The 2017 NFL Draft has concluded, and we can finally discuss the rookies in the context of their landing spots. Here are the top-12 rookies ranked according to the situations improved by their presence, as well as the value they can provide as individual players.
1. Corey Davis, WR, Tennessee Titans
Corey Davis is the final piece to what could be a top-five NFL offense in 2017 and beyond. Davis is by far the best receiver in this class, and provides Marcus Mariota with a bona fide number one target. Davis compiled a 51.6-percent (96th-percentile) College Dominator Rating while averaging 16.8 (77th-percentile) Yards Per Catch and broke out at age 18.7, which ranks in the 95th-percentile amongst current NFL receivers. Davis was the number one receiver at Western Michigan the day he stepped on the field, and the same will be true in Tennessee.
With the Titans, Corey Davis gives Marcus Mariota the beast number one they have been looking for, and should help make their “exotic-smashmouth” offense even more effective. Delanie Walker should benefit greatly from this selection, as he will no longer face the pressure of being the Titans’ biggest threat in the passing game. This pick also gives Mariota top-five upside as a fantasy quarterback, as the Titans’ offensive line, staple of running backs, and receiving weapons will provide him with all the support he needs.
2. Christian McCaffrey, Running Back, Carolina Panthers
Christian McCaffrey landed in a great spot in Carolina, where he will pair with Cam Newton to form what could be one of the most prolific backfields in terms of total rushing yards in all of football. McCaffrey has fantastic athleticism, posting a 4.48 (81st-percentile) 40-Yard Dash, 100.3 (61st-percentile) Speed Score, 124.3 (78th-percentile) Burst Score, and 10.79 (97th-percentile) Agility Score, and with a 50.7-percent (98th-percentile) College Dominator Rating and a 16.7 (95th-percentile) College Target Share, he proved he can handle a huge workload while maintaining his efficiency.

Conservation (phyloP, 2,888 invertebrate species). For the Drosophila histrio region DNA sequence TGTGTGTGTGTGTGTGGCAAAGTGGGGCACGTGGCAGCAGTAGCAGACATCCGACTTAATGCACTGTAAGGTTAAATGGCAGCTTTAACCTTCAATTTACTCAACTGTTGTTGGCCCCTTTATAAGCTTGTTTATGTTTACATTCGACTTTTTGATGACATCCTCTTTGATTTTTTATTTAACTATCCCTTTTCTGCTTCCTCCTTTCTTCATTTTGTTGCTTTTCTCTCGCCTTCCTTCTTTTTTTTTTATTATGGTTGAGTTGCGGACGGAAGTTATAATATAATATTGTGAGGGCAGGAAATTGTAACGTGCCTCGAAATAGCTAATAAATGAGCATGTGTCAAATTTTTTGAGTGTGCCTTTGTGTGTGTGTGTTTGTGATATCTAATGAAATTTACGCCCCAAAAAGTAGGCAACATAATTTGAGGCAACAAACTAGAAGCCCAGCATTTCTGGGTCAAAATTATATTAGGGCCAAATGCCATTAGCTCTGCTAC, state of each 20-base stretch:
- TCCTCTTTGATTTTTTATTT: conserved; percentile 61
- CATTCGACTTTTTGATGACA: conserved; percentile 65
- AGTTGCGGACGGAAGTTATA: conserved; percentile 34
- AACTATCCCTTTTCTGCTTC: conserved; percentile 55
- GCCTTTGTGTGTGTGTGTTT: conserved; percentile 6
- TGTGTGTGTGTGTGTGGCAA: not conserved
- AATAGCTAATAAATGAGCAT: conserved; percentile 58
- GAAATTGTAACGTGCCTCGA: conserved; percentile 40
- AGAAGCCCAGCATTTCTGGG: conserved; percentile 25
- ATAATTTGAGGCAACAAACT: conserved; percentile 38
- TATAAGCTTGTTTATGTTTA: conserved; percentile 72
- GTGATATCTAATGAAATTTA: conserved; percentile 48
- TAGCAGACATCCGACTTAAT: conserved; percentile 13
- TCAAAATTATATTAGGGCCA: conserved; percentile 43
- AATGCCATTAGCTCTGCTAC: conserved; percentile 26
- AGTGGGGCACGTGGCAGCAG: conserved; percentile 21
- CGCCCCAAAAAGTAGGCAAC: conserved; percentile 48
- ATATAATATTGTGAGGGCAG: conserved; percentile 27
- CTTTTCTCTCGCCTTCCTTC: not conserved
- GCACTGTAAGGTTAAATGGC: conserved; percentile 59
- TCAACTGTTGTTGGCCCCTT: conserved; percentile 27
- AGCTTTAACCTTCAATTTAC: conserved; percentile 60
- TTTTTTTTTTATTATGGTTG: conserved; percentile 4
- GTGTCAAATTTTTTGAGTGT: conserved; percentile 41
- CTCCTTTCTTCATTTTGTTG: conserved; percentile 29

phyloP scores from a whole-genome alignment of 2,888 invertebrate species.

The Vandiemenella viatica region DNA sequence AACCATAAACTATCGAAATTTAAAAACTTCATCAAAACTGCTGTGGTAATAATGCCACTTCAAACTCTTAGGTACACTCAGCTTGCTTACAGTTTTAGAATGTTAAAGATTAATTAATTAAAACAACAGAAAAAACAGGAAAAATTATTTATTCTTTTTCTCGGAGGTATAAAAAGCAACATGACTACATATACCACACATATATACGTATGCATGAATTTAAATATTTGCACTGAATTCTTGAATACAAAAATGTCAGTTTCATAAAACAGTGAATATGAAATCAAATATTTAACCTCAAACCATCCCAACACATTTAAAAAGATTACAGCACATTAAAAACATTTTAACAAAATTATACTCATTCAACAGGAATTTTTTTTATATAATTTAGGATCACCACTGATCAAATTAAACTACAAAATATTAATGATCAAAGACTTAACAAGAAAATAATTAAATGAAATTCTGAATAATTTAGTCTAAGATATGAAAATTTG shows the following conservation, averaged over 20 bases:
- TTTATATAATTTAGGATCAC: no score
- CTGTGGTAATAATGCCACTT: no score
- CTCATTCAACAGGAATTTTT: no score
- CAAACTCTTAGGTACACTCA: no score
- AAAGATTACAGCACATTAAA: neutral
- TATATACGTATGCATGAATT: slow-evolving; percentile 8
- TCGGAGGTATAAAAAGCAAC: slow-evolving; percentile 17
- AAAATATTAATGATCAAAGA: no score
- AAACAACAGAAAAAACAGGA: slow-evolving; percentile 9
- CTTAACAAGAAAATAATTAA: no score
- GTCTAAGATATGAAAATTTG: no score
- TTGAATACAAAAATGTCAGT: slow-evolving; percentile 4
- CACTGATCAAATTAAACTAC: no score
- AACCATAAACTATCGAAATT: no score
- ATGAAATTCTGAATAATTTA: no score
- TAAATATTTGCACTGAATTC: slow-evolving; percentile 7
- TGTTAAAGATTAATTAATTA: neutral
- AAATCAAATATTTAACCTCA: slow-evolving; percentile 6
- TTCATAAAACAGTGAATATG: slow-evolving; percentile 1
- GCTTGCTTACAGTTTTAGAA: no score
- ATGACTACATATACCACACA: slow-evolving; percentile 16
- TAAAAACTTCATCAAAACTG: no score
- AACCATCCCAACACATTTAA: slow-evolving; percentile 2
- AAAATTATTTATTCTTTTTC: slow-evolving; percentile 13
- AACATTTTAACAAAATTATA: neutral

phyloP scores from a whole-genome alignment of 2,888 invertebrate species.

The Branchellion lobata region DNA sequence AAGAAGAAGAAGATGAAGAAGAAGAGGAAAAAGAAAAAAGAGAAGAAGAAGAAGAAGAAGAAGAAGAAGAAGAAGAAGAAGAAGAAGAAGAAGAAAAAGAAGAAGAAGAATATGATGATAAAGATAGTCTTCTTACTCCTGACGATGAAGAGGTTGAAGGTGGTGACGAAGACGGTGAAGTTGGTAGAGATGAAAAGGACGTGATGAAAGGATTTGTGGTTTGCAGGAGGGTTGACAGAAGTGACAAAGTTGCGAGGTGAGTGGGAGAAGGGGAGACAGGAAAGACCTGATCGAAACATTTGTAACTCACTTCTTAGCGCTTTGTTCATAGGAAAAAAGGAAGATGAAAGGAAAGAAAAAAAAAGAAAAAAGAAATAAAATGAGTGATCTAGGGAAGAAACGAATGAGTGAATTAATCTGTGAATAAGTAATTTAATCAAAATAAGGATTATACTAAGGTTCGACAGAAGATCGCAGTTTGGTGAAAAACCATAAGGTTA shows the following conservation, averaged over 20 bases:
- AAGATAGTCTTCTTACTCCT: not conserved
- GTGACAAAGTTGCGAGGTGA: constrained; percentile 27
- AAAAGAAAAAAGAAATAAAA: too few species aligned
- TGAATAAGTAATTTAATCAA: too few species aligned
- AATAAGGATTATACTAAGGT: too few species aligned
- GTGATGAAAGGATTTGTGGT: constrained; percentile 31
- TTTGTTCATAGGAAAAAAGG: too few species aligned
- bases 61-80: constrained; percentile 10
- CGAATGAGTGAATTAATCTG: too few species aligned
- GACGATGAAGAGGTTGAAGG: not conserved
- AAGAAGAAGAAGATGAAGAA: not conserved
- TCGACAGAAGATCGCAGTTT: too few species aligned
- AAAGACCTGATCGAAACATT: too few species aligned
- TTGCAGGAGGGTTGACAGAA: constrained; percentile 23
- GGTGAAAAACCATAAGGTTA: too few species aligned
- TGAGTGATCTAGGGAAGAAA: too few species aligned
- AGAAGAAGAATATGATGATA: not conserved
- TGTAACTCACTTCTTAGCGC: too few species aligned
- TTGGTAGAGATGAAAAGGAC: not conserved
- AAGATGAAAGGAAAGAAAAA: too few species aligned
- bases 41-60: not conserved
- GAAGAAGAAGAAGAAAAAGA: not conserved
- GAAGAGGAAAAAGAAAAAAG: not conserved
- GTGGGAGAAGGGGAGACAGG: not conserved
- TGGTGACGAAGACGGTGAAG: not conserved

Having been a monster producer at Stanford in both the running and passing game, McCaffrey will add a dimension to the Carolina offense Cam Newton has never had, and has a chance to be a matchup nightmare for opposing defenses. The presence of fellow rookie Curtis Samuel is also significant, as the threat of Newton’s rushing ability combined with the versatility of McCaffrey and Samuel gives Carolina a ton of options on offense.
3. Leonard Fournette, Running Back, Jacksonville Jaguars
It was clear that Leonard Fournette’s value would be correlated with his landing spot, and while Jacksonville isn’t an ideal landing spot for a running back, Fournette should help make them a better offense overall. Fournette is your classic between-the-tackles grinder, and with a 4.51 (71st-percentile) 40-Yard Dash and 116.0 (96th-percentile) Speed Score, is a threat to take it the distance from anywhere on the field.